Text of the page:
Saudi Arabia’s private sector international laggard on green initiatives – new research from executive search firm Metin Mitchell & Co. shows
Published on April 18, 2023
Saudi statesman, almost half a century ago, is reported to have said of the Kingdom, that it was his country’s “moment in the sun”. And so, it must have seemed back then, in the 1970’s when high oil prices brought transformative wealth to his nation. But today, those of us who have had the privilege of being a regular visitor to Saudi Arabia are amazed by the jaw-dropping pace of social change, national ambition and pride. The transformations going on today seem far more significant than anything known hitherto. For young Saudis this really is their “moment in the sun”. And the outside world is coming to visit and discovering both the beauty of the land and the warmth of its people. These are exciting times and there is much to celebrate.
However, for Saudi Arabia to take its place amongst the nations, in the struggle that links all of humanity – the fight for a sustainable environment – much more needs to be done, and much quicker than has been the case, thus far. Back in 2021 the leadership of the country inaugurated the bold ‘Saudi Green Initiative’. The vision outlined was crystal clear: reduce emissions, green the country, protect the land and the sea. But to make this happen it needs not just youth engagement but for businesses to step up and play their part. Right now, MM&Co.’s research suggests that corporate Saudi Arabia, with some notable exceptions (e.g. Olayan Saudi Holding Company, Olayan Financing Company) is the laggard versus the UAE, Europe and the United States.
Using a simple metric, of the percentage of Saudi companies having a proper Chief Sustainability Officer (CSO), compared to a wider international peer group, the extent of the challenge today becomes very clear. Here is what Metin Mitchell & Company’s (MM&Co.) research shows:
Percentage of companies having a CSO
Europe listed (including UK)
 Proprietary data MM&Co.
It is, at this juncture, worth considering why it makes sense for a company to have a proper CSO to drive environmental, social and governance (ESG) initiatives. The first thing to stress is that the CSO is not just this year’s corporate fashion. Nor is it just a way of assuaging our conscience for the sake of our children and grandchildren. It’s a bottom line imperative. CEOs who do not appoint a CSO with teeth should, in my opinion, be fired for failing their shareholders. Indeed in the US some shareholders have sued management for failing ESG. It is very clear that most companies that get sustainability right can expect a boost in profits. McKinsey & Co’s excellent report: Five ways that ESG creates value by Witold Henisz, Tim Koller, and Robin Nuttall (2019) shows that the right ESG strategy can enhance the bottom line in the following ways: top line growth through consumer and community preference vs competitors; cost reductions – less waste; government support; productivity uplift through more engaged employees – remembering that generation Z wants to be doing something meaningful; better investment returns.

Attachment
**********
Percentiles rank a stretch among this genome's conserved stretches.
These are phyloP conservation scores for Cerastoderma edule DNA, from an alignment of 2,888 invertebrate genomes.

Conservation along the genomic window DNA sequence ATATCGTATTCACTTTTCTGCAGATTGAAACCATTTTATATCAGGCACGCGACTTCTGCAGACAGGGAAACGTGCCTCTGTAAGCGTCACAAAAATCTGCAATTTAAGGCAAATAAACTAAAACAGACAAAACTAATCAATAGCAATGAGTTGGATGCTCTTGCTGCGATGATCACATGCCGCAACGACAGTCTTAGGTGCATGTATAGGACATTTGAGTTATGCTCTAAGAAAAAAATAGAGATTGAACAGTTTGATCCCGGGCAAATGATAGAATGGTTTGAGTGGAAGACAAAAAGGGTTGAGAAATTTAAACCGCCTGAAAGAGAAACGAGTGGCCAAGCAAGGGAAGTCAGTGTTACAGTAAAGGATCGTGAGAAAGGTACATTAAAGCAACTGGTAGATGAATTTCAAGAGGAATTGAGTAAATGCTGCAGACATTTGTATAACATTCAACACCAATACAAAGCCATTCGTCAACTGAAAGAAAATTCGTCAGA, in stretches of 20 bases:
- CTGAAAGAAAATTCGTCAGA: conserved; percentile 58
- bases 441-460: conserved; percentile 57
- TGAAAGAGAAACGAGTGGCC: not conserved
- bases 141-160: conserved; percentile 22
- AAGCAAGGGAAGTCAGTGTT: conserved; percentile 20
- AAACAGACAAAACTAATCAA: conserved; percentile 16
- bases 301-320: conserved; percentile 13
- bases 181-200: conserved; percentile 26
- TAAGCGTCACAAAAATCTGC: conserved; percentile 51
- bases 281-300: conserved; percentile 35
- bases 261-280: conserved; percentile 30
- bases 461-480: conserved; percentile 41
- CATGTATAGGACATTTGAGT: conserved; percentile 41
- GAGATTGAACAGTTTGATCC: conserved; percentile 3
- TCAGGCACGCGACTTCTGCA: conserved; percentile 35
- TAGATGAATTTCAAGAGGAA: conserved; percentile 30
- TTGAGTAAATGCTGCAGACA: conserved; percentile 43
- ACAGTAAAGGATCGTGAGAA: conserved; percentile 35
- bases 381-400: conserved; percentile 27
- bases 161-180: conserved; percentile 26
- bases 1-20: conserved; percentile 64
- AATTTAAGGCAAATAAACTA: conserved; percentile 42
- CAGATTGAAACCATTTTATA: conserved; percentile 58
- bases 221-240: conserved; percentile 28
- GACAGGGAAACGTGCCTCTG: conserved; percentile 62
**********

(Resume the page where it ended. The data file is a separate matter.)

Dr. Mitchell referred to a proper ‘CSO’. What he means by this is the executive who has the following attributes: empowerment, credibility, influence, coaching skills and critically – direct reporting line to the CEO or, more radically, to the Board, in the manner of a Chief Internal Auditor.
Empowerment & Reporting: a CSO without the authority to work across and down the organization, is pointless. The ability to make change will come, in part, from the hierarchical positioning of the CSO – either through direct reporting line to the CEO or to the Board. The legitimacy of seniority and access to the CEO and/or to shareholders should allow the CSO to work with function and division heads to drive, corporation wide, the organizations’ ESG strategy.
Credibility: the individual appointed does not necessarily have to be an ESG specialist – but they have to understand and care passionately about the subject and come from functions that understand business inside out. Thus finance, marketing and operational executives, with a successful track record behind them can make fine CSOs.
Influence & Coaching: ESG should not be a police function but an enabling function to help an organization and its executives reach its environmental goals. The skills of a real coach and influencer are required to nurture performance and encourage change of ethos and behaviour rather than ensuring stick beating compliance with dry rule book procedures that makes everyone’s eyes glaze over and ultimately prove counterproductive.
Here is what you can expect your CSO to do for you: design and implement sustainability initiatives; lead the sustainability team; manage the sustainability budget; stay updated on the government’s ESG initiatives, plans and regulations; coach and teach colleagues on achieving positive outcomes for the environment and for the organization; track environmental impact and increase profitability through ESG initiatives.
However, the CSO cannot do it alone, the whole organization needs to be involved and play its part and every employee needs to contribute to the discipline of sustainability. As they say, ‘there is no planet B’.
The Kingdom has the leadership, the resources and the ambition to be a regional role model in the existential struggle for sustainability – but the business community needs to move much faster. Appointing a strong CSO is the first step in this mission critical journey.